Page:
Shame on Brexit leaders as silence speaks volumes
Floral tributes and candles are placed by a picture of slain Labour MP Jo Cox at a vigil in Parliament square in London on June 16, 2016. Cox died after a shock daylight street attack, throwing campaigning for the referendum on Britain's membership of the European Union into disarray just a week before the crucial vote. (DANIEL LEAL-OLIVAS/AFP/Getty Images)
U.K.'s Parliament met in London, England Monday, so MPs of every party could express their horror and disgust at the murder last Thursday of their colleague Jo Cox, MP for Batley and Spen in West Yorkshire. And everybody did, including leaders of the Brexit campaign, Boris Johnson and Michael Gove. But up to that point, the Brexit leaders had said nothing about it.
Not a word, for more than three days. The political campaign for the referendum next Thursday on Britain's continued membership in the European Union was suspended for two days after Cox's murder, but other politicians didn't go to ground like Johnson, Gove and their friends.
Prime Minister David Cameron, leader of Johnson and Gove's own Conservative Party, Labour Party leader Jeremy Corbyn, and a host of fellow members of parliament gathered in Parliament Square on Friday to light candles and lay flowers in tribute to the slain MP, but Brexit leaders were conspicuous by their absence.
Cameron, Corbyn and many senior politicians went on TV to condemn what had happened, but Johnson, Gove and their rather embarrassing ally Nigel Farage, leader of the UK Independence Party (UKIP), did not.
There are only two possible explanations for this curious non-event. One is that space aliens abducted Johnson, Gove and Farage Thursday for their usual nefarious purposes, and returned them to Earth Sunday with their memories wiped clean of anal probes. The other is their media advisers told them the only safe course was to say nothing.
The Brexiteers were in a difficult position, because Cox was a high-profile campaigner for Remain, the campaign urging Britons to stay in the EU, and the man who killed her, Tommy Mair, was clearly of the opposite persuasion. As he shot and stabbed her, according to eyewitnesses, he was shouting "Britain first" or "Put Britain first".
His motive became even clearer Saturday, when he was brought before a judge. Asked to state his name, he replied that it is "Death to Traitors, Freedom for Britain." The second half of this slogan is, of course, at the heart of the "Leave" campaign's argument for Brexit.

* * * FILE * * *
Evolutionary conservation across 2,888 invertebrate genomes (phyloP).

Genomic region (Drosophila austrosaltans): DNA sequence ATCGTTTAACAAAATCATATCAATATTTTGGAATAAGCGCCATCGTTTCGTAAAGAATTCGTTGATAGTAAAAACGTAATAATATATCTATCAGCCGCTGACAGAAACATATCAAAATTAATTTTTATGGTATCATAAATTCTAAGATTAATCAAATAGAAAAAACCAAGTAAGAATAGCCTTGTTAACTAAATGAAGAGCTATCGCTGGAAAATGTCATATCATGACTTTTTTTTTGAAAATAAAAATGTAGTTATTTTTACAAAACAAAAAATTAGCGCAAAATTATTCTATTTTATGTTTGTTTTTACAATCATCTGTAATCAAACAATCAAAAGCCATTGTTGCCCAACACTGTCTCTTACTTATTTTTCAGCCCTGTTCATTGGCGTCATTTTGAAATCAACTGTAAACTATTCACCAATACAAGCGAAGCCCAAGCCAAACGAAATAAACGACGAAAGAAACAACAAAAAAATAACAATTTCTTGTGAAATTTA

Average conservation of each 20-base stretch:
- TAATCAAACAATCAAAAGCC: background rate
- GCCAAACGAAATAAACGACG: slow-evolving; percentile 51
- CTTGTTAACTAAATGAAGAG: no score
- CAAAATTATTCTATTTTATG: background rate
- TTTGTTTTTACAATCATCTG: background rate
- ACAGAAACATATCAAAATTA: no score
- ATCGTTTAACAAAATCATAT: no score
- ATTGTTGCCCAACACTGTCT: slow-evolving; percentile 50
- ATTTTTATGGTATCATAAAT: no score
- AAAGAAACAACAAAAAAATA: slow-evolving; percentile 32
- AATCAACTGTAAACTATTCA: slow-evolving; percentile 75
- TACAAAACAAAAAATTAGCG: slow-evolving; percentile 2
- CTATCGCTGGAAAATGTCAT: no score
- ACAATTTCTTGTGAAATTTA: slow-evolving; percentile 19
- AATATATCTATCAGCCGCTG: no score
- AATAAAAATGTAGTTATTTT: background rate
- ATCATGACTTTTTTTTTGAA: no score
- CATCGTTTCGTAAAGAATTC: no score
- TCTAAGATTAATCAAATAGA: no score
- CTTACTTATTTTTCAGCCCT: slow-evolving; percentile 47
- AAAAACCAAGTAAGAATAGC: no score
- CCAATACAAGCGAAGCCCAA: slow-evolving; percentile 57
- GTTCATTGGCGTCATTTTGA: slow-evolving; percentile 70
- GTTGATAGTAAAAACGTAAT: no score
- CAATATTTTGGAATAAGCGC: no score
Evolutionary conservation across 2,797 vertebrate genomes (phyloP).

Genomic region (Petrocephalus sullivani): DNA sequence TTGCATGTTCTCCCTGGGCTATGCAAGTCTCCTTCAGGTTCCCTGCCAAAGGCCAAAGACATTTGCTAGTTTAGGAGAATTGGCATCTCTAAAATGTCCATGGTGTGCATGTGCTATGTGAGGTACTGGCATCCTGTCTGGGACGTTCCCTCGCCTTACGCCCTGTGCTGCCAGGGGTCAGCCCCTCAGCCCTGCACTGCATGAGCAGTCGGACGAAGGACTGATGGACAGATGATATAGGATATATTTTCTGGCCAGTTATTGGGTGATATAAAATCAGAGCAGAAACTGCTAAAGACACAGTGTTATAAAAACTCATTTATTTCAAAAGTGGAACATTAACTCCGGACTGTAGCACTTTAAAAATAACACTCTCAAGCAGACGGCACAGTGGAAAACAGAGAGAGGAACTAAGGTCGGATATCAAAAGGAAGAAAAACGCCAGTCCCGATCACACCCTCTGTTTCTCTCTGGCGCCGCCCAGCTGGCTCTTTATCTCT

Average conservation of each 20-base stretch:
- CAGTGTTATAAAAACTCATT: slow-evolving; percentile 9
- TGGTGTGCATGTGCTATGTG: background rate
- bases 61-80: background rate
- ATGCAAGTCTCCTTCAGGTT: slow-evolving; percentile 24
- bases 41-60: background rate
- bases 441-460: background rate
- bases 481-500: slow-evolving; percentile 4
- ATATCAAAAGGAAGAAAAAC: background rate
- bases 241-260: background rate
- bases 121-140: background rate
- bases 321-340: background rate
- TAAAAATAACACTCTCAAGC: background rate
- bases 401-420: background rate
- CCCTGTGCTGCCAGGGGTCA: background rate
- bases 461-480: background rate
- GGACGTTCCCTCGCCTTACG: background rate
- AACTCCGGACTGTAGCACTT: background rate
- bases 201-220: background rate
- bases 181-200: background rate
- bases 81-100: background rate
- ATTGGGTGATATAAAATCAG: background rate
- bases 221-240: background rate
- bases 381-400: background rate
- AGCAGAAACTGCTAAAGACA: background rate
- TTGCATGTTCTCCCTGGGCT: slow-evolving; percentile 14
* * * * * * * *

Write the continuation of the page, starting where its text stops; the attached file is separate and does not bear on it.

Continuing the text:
Obviously Johnson, Gove and Farage knew nothing of Mair's intentions, nor approved of them in any way. But people could reasonably argue the increasingly nasty tone of the "Leave" campaign may have served as a trigger for Mair's crime.
In the early stages of the campaign the debate was mostly about economic advantages of leaving or staying in the EU, but the "Leave" side clearly lost that argument, and shifted the debate instead onto the hot-button topic of immigration.
This involved a good deal of lying, like the ridiculous Leave claim that Turkey was shortly going to become an EU member, giving 70 million Turks the right to move to Britain.
The dog-whistle racism of Leave's anti-immigration campaign was at its worst in a poster Farage unveiled just two hours before Cox was murdered, showing an endless column of young men of Middle Eastern appearance marching into Europe and captioned "Breaking Point". In other words, quit the EU or Britain too will be drowned in a sea of Muslim fake refugees.
The poster was condemned even by Farage's allies (Gove said he "shuddered" when he saw it) -- but Gove did NOT go on to say Middle Eastern refugees let in by other EU countries do not gain the right to enter Britain. To admit that would undermine the whole anti-immigrant strategy of the Leave campaign.
That's something Gove didn't want to be questioned on. All the more did he not want to be questioned on possible causal links between the Leave campaign's general strategy of claiming the British people are enslaved by faceless "EU bureaucrats in Brussels" and Mair's cry of "Freedom for Britain."
So Brexit leaders took their media managers' advice and hid themselves away after the assassination of Cox. When Mair gave his name as "Death to Traitors, Freedom for Britain" in court Saturday, they hid for another day, fearing guilt by association.
Now they are back out in the open, hoping nobody noticed their absence. But it is also possible that quite a few ordinary voters did notice it, and drew their own conclusions from it. We'll find out on Friday.
Gwynne Dyer is an independent journalist whose articles are published in 45 countries.